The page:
New Acquisition: Paul Zammit Benemerenti Medal

The John Oxley Library has been fortunate to receive a donation of a medal awarded to Paul Zammit by the Catholic Church in recognition of his services to the church and the Catholic community in North Queensland.

Paul Zammit Benemerenti Medal

Paul Zammit Benemerenti Medal

The Benemerenti medal was first awarded by Pope Pius VI (1775-1799) in recognition of military merit.  In 1925 the Catholic Church broadened the scope of the medal to serve as a mark of recognition for services to the church in both a civil and military capacity.  Paul Zammit, a Maltese pioneer of North Queensland, was awarded the medal by Pope Pius XII in January 1948 for building the Church of St. Paul amidst the canefields of Bartle Frere.  Zammit was the first person in Queensland to be awarded the Benemerenti Medal for distinguished service.

Bememerenti medal certificate presented to Paul Zammit

Bememerenti medal certificate presented to Paul Zammit

The story of Paul Zammit is a remarkable one.  He was born in Malta in about 1888 and immigrated to Australia in 1912 where he worked in the Chillagoe mines and later in the canefields of North Queensland.  He eventually settled in Mooliba, near Bartle Frere, around 1919.  By December 1913 his wife, Paulina, with their first child had joined him in Queensland and over the following twenty years the couple had nine more children, all of whom were talented musicians.

Paul Zammit became one of the most successful sugar farmers in North Queensland and prospered financially with numerous property investments.  He used his growing prosperity to support many migrants from Italy and Malta and his deep faith led to him funding the construction of the Catholic Church of St. Paul in the canefields of Bartle Frere.  The little concrete church was opened on 31 August 1947.  Below is an extract from an article appearing in the Cairns Post, 6 September 1947, p.9:

“In his address, Most Rev. Dr. Heavey congratulated the people on their good fortune in acquiring such a really beautiful church.  Supporting His Lordship the Bishop, the Parish Priest (Fr O’Byrne) stressed some unusual features of the opening.  The church was being opened completely free of debt.  This was due to the extraordinary generosity and piety of one man – Mr Paul Zammit of Bartle Frere.  Mr Zammit was one of the pioneers of the Bartle Frere district.  He had roughed it there in the early days.  Privation and hardship had been his lot, and as was only fitting he now shared the general prosperity of this very rich and beautiful area. ” He has now”, continued Fr. O’Byrne, “given us a token of his love for Bartle Frere and for his Church in this beautiful concrete building which we are opening today.  The concrete bricks, by the way, used in the construction of the walls, were made here in Bartle Frere at Mr. Zammit’s farm.  What can be said of such a man?  Perhaps one could best express oneself by saying that, not unlike his beloved Malta, while small in stature, he is big in heart.”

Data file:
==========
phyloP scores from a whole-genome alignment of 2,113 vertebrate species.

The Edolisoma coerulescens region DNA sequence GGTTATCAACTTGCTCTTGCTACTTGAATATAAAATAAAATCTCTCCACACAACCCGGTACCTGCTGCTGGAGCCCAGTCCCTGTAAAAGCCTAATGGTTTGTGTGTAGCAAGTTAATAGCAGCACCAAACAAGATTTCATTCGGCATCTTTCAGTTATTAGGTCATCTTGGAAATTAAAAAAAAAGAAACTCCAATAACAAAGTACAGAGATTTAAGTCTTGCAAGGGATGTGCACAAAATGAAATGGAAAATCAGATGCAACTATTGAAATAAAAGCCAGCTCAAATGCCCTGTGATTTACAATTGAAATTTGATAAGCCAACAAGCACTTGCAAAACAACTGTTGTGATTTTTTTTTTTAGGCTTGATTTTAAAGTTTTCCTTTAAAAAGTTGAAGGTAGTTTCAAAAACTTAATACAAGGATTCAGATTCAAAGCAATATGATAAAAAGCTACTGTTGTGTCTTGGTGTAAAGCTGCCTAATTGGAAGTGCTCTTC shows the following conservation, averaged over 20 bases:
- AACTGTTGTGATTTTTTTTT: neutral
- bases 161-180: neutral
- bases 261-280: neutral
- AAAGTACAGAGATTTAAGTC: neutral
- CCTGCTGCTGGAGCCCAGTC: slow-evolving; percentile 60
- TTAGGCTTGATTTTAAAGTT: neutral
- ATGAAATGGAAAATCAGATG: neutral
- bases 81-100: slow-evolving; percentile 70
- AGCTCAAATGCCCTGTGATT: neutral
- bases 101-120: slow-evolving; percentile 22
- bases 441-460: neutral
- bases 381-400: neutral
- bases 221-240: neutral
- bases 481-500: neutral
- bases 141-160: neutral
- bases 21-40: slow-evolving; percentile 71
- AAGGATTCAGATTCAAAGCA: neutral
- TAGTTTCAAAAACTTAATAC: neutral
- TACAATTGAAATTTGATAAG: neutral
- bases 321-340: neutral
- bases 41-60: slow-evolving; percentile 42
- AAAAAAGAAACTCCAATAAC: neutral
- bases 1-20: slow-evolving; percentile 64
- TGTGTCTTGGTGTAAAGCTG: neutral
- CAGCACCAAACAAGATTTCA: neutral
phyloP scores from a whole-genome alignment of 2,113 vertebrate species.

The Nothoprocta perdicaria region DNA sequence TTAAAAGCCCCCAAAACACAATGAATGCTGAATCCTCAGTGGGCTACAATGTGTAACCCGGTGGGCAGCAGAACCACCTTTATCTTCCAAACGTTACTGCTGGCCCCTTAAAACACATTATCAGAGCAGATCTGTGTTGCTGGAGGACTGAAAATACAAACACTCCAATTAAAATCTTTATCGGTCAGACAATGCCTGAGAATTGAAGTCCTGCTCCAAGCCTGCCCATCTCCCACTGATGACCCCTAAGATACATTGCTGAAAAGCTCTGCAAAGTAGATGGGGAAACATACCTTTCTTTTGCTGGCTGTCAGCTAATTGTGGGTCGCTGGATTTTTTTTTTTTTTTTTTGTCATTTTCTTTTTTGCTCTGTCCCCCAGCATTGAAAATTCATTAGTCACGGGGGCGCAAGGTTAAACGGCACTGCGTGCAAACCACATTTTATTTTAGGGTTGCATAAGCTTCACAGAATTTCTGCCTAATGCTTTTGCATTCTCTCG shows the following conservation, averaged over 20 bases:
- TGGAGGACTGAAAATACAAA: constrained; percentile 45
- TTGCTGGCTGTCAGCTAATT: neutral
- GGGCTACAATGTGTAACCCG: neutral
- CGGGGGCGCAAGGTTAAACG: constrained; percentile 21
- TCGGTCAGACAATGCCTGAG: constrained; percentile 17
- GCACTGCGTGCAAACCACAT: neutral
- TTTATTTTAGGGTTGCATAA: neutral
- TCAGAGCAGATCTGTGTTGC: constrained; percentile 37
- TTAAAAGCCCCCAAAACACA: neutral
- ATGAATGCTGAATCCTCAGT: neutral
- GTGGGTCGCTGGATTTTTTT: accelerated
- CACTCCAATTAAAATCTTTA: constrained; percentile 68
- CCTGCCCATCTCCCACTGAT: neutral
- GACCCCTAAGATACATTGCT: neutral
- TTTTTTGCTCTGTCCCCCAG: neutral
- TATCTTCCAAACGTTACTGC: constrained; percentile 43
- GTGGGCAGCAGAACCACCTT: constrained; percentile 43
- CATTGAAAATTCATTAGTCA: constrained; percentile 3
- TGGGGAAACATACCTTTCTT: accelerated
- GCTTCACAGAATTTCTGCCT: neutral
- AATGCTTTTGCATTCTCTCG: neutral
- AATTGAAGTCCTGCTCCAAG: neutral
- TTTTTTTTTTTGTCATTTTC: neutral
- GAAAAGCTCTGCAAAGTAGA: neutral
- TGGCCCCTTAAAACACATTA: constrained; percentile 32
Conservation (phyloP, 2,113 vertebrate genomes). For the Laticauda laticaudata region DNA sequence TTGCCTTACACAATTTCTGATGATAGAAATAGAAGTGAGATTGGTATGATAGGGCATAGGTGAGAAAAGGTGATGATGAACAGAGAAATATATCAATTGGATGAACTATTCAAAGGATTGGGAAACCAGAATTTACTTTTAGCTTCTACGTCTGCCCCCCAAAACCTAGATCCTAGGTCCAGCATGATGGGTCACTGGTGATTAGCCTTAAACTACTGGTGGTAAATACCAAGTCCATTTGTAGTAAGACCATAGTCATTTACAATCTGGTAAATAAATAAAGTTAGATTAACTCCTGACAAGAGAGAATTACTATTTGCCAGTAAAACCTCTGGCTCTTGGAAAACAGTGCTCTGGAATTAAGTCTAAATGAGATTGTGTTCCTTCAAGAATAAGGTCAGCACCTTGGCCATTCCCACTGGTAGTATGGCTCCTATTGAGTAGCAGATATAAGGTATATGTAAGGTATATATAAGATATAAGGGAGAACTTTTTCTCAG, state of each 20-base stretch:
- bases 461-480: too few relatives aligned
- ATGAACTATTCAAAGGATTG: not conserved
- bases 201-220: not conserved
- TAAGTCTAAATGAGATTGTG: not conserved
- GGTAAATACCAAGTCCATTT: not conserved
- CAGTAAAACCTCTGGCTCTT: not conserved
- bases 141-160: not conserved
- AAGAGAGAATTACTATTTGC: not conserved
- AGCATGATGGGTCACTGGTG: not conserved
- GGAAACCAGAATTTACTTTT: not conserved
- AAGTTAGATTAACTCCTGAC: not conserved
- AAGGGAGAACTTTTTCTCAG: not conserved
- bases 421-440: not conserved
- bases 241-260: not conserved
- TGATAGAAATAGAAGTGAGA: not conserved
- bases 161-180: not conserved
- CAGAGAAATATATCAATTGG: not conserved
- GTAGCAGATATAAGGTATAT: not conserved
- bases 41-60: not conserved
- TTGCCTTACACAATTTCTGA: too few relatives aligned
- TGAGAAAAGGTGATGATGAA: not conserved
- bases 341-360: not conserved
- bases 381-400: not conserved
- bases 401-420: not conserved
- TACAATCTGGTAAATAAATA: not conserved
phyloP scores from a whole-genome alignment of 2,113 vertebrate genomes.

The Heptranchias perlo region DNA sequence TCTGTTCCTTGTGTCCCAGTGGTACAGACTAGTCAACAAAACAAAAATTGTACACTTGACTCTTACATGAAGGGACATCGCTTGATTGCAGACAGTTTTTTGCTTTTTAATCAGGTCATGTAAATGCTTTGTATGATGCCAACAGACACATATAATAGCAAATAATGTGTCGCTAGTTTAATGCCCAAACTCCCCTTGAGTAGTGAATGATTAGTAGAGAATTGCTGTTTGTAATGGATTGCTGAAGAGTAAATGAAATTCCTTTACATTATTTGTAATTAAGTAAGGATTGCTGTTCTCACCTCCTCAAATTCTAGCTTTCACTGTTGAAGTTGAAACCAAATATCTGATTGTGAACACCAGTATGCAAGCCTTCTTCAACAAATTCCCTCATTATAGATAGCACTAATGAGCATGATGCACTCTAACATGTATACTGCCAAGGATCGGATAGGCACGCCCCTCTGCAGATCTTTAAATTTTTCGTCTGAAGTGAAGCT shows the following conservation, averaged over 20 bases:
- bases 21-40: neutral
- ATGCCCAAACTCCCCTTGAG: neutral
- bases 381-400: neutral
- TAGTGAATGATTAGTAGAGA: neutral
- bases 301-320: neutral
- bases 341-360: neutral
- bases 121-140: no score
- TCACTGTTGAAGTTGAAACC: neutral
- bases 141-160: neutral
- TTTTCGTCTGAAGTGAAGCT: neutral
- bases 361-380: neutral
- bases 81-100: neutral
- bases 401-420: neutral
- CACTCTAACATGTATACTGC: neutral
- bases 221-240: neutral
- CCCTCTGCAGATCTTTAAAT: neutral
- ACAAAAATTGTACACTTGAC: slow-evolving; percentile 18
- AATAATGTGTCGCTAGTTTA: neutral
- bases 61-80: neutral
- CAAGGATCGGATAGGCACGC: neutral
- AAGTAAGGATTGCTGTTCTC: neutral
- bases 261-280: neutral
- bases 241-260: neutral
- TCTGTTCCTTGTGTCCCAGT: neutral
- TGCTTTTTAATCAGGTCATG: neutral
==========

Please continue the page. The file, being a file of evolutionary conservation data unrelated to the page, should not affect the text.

Paul Zammit died in 1959 after contributing so much to the business and community life of North Queensland.  The Church of St. Paul was unfortunately destroyed by Cyclone Winifred in 1986 and the Benemerenti Medal was transferred to St. Rita’s Catholic Church in Babinda where it was on display for many years before being donated to the State Library of Queensland by the descendants of Paul Zammit.

The beautiful medal, housed in a velvet lined box, may be viewed at the John Oxley Library, Acc: 28911, Box 16917 O/S A3.

Lynn Meyers – Original Materials Librarian, State Library of Queensland